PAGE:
MarketWatch recently published an article outlining a report written by the global wealth consultancy, Wealth-X, and the insurance brokerage and consulting firm, NFP, which predicts that ultra-high-net-worth individuals will transfer $3.9 trillion to the next generation by 2026.The article writes that this massive global transfer, which it describes as the largest wealth transfer in history, has already begun. It states that, as of last year, ultrahigh-net-worth individuals 80 years of age or older are, on average, seven times wealthier than those 30 years of age or younger. These older, extremely deep-pocketed individuals are now in a position to transfer wealth to their family members. As the article writes, a recent survey conducted by Knight Frank found that the biggest concerns for these individuals are “succession and inheritance issues,” which likely derive in part from the complicated regulations imposed by the Internal Revenue Service. These concerns were likely amplified in the beginning of August 2016 by the official IRS release of the proposed changes to Internal Revenue Code § 2704, which handles rules for valuation discounts that affect transfers of family-owned equity interests or partnerships.
The recently proposed changes to Internal Revenue Code § 2704 would affect not only the superrich, but anyone planning to transfer an interest in a family-owned corporation or partnership to a family member. These regulations would eliminate valuation discounts for transfer interests and likely limit the financial benefit of these transfers. The best strategy for an individual planning to transfer interests in a family business to his or her family members would be to complete the transfer before the proposed regulations take effect as expected in late 2017.
Section 2704, which was enacted in October of 1990, outlines the treatment of certain lapsing rights and applicable restrictions with the intended purpose of limiting the use of discounts in transfers or gifts of interests in family businesses, specifically those organized as a family limited partnership (FLP).
An FLP, which is a type of intra-family partnership that typically includes a variety of properties, is attractive to a high-net-worth individual because it allows for the transfer of wealth to family members based on a fair market value which is, in theory, subject to valuation discounts for lack of marketability and lack of control. Internal Revenue Code § 2704 was imposed to prevent estate and gift tax strategies that are designed to use these discounts to artificially reduce the value of a taxable transfer without lowering its economic value.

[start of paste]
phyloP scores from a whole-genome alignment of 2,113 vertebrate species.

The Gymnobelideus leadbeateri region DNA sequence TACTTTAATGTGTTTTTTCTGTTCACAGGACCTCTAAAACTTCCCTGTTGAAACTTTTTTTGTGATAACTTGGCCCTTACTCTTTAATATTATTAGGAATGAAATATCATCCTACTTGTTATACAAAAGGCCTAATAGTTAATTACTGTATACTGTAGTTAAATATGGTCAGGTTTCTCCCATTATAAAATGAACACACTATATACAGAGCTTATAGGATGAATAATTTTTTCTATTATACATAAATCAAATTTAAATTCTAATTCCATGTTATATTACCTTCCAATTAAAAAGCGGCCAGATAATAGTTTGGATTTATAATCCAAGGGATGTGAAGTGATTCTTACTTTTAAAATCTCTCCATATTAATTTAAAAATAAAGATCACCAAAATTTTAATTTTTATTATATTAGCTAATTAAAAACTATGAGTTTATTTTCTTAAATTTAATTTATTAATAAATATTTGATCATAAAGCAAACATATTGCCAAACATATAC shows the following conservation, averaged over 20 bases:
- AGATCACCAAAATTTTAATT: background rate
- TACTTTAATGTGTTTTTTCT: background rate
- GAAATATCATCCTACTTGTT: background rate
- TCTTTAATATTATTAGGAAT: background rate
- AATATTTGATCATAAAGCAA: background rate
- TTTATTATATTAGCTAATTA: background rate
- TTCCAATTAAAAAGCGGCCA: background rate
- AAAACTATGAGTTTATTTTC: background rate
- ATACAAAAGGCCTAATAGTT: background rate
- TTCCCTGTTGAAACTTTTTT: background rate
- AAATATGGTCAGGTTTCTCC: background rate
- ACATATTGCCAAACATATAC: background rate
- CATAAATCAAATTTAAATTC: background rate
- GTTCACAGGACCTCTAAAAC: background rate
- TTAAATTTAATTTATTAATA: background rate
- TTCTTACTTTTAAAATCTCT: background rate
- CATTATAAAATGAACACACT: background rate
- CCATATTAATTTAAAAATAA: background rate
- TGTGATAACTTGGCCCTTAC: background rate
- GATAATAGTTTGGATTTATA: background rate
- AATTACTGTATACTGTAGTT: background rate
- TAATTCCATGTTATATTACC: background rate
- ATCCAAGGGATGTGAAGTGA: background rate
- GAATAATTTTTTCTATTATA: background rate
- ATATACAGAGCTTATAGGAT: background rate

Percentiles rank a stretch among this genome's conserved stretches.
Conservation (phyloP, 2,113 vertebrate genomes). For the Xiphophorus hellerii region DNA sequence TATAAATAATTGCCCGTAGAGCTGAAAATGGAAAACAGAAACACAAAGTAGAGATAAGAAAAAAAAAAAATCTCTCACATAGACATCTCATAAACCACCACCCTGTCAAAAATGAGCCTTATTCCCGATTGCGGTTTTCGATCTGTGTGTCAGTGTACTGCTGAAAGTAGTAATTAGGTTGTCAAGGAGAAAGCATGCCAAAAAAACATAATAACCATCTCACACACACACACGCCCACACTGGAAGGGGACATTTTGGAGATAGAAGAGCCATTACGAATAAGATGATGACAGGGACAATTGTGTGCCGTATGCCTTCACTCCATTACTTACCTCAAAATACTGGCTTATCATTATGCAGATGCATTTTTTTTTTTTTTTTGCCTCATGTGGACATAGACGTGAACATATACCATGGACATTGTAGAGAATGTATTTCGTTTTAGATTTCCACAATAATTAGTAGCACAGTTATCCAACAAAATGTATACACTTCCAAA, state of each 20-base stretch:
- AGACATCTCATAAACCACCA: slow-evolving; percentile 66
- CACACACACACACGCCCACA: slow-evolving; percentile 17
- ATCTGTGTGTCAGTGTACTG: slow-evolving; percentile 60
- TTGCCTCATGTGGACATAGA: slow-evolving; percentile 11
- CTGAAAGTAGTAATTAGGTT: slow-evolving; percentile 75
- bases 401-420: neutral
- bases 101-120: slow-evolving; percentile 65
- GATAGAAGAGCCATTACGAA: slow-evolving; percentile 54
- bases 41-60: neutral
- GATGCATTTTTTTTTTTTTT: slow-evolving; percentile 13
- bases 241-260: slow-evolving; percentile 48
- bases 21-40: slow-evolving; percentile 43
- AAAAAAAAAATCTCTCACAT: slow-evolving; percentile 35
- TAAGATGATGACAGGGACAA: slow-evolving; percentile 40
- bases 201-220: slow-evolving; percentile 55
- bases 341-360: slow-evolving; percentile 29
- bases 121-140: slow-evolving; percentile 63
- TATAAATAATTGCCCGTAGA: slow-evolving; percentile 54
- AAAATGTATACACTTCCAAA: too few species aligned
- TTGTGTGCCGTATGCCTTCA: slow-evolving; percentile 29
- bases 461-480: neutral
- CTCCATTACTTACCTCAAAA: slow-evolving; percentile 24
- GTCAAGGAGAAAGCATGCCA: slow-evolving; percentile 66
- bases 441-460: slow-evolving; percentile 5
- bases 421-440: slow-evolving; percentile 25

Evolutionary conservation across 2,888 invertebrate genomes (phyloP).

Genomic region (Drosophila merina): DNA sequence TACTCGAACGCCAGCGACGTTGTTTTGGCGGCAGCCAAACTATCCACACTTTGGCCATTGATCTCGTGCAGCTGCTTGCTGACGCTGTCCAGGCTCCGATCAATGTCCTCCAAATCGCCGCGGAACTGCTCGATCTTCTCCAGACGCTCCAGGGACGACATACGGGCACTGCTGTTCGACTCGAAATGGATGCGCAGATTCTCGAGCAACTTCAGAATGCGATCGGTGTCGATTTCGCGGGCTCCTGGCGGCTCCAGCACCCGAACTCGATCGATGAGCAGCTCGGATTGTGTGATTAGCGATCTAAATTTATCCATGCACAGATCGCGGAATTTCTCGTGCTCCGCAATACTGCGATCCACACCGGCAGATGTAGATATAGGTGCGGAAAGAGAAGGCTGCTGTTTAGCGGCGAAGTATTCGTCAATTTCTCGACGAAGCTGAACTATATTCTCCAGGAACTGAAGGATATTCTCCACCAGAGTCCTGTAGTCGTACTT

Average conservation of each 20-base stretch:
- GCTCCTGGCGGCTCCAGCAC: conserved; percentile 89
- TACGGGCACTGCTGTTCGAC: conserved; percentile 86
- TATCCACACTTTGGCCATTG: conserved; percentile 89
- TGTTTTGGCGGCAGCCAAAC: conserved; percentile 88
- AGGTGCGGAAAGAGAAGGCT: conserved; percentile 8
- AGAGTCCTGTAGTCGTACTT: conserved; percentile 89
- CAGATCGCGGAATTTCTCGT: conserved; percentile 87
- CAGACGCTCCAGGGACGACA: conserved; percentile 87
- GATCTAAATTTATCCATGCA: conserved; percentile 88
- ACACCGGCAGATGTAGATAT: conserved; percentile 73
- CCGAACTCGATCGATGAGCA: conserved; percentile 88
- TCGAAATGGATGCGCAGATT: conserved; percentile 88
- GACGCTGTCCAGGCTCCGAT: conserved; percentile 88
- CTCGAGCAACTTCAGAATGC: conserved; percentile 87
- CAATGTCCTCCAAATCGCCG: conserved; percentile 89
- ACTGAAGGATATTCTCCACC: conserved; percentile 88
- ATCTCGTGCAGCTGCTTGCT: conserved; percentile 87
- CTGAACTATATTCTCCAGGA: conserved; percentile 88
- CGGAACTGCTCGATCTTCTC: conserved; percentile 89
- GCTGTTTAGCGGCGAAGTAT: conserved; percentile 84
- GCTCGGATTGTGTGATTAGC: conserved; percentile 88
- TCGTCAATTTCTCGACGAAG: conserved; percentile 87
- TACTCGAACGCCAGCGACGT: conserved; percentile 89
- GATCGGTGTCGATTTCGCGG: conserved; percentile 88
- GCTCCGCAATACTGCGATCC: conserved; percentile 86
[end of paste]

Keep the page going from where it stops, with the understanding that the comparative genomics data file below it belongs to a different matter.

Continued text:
The first part of the rule, Section 2704(a), defines a lapse in liquidation or voting rights as a taxable event based on the individual’s rights before the lapse occurs. This is to prevent an individual from structuring a transfer that would allocate his or her
controlling interest or power to liquidate among various transferees, therefore making each minority interest subject to minority discounts and lowering the tax value of the transfer. The current regulation offers an exemption, however, for transfers where the rights of the transferred interest are not restricted or eliminated. The proposed regulations would employ stricter measures for what transfers qualify for this exemption, mostly eliminating eligibility for such an exemption by redefining the threshold of control.
The second part of the rule, 2704(b), states that certain “applicable restrictions” on an entity’s ability to liquidate should be disregarded during valuation. These “applicable restrictions” refer to discounts that would typically reduce the transfer tax value of an entity. Disregarding these certain restrictions prevents individuals from using discounts to reduce the value consensus of the interests they are transferring.
Section 2704(b)(3) explains that an “applicable restriction” to be disregarded does not include the following:
- Any commercially reasonable restriction which arises as part of any financing by the corporation or partnership with a person who is not related to the transferor or transferee, or a member of the family of either, or
- Any restriction imposed, or required to be imposed, by any Federal or State law.
This component of the rule is one of the focal points of the proposed regulations. In some cases, under the current regulations, courts have re-characterized restrictions so that they are no longer considered “applicable restrictions,” effectively decreasing the number of restrictions which are disregarded. The IRS regards this as an unjust loss of revenue.
To begin their summary of the proposed regulations, the IRS states the following:
“The Treasury Department and the IRS have determined that the current regulations have been rendered substantially ineffective in implementing the purpose and intent of the statute by changes in state laws and by other subsequent developments.”